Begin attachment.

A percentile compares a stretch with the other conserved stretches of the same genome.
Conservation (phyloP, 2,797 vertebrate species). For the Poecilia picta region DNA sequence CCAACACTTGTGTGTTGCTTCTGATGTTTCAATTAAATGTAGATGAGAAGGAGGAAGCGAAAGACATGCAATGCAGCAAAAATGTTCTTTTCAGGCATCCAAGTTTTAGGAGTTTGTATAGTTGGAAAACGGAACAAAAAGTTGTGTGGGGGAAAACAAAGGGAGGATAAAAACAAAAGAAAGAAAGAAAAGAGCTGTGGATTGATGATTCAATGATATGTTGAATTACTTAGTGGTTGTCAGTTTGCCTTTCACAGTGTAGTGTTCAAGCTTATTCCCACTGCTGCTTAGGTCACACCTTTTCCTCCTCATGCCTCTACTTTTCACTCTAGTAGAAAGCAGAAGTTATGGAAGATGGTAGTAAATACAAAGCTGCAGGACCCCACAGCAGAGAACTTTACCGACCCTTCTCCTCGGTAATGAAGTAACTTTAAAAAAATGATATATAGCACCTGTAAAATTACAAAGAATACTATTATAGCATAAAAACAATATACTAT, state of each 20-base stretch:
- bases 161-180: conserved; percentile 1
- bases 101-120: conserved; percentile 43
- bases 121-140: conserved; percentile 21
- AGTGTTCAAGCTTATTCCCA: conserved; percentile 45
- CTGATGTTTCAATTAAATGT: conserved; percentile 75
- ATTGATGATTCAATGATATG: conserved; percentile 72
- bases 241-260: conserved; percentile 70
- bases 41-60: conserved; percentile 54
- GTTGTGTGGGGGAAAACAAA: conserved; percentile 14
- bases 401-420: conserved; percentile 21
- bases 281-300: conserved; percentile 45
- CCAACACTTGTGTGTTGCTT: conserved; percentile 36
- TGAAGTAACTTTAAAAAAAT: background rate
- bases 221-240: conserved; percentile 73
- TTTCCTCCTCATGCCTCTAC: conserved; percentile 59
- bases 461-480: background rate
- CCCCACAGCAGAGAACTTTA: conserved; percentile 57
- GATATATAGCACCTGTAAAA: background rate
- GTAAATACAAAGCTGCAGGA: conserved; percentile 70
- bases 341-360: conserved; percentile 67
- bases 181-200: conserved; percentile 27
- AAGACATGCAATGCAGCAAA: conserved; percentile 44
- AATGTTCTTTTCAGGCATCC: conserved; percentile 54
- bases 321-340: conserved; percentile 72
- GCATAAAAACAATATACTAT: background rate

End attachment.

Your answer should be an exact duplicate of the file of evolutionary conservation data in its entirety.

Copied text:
A percentile compares a stretch with the other conserved stretches of the same genome.
Conservation (phyloP, 2,797 vertebrate species). For the Poecilia picta region DNA sequence CCAACACTTGTGTGTTGCTTCTGATGTTTCAATTAAATGTAGATGAGAAGGAGGAAGCGAAAGACATGCAATGCAGCAAAAATGTTCTTTTCAGGCATCCAAGTTTTAGGAGTTTGTATAGTTGGAAAACGGAACAAAAAGTTGTGTGGGGGAAAACAAAGGGAGGATAAAAACAAAAGAAAGAAAGAAAAGAGCTGTGGATTGATGATTCAATGATATGTTGAATTACTTAGTGGTTGTCAGTTTGCCTTTCACAGTGTAGTGTTCAAGCTTATTCCCACTGCTGCTTAGGTCACACCTTTTCCTCCTCATGCCTCTACTTTTCACTCTAGTAGAAAGCAGAAGTTATGGAAGATGGTAGTAAATACAAAGCTGCAGGACCCCACAGCAGAGAACTTTACCGACCCTTCTCCTCGGTAATGAAGTAACTTTAAAAAAATGATATATAGCACCTGTAAAATTACAAAGAATACTATTATAGCATAAAAACAATATACTAT, state of each 20-base stretch:
- bases 161-180: conserved; percentile 1
- bases 101-120: conserved; percentile 43
- bases 121-140: conserved; percentile 21
- AGTGTTCAAGCTTATTCCCA: conserved; percentile 45
- CTGATGTTTCAATTAAATGT: conserved; percentile 75
- ATTGATGATTCAATGATATG: conserved; percentile 72
- bases 241-260: conserved; percentile 70
- bases 41-60: conserved; percentile 54
- GTTGTGTGGGGGAAAACAAA: conserved; percentile 14
- bases 401-420: conserved; percentile 21
- bases 281-300: conserved; percentile 45
- CCAACACTTGTGTGTTGCTT: conserved; percentile 36
- TGAAGTAACTTTAAAAAAAT: background rate
- bases 221-240: conserved; percentile 73
- TTTCCTCCTCATGCCTCTAC: conserved; percentile 59
- bases 461-480: background rate
- CCCCACAGCAGAGAACTTTA: conserved; percentile 57
- GATATATAGCACCTGTAAAA: background rate
- GTAAATACAAAGCTGCAGGA: conserved; percentile 70
- bases 341-360: conserved; percentile 67
- bases 181-200: conserved; percentile 27
- AAGACATGCAATGCAGCAAA: conserved; percentile 44
- AATGTTCTTTTCAGGCATCC: conserved; percentile 54
- bases 321-340: conserved; percentile 72
- GCATAAAAACAATATACTAT: background rate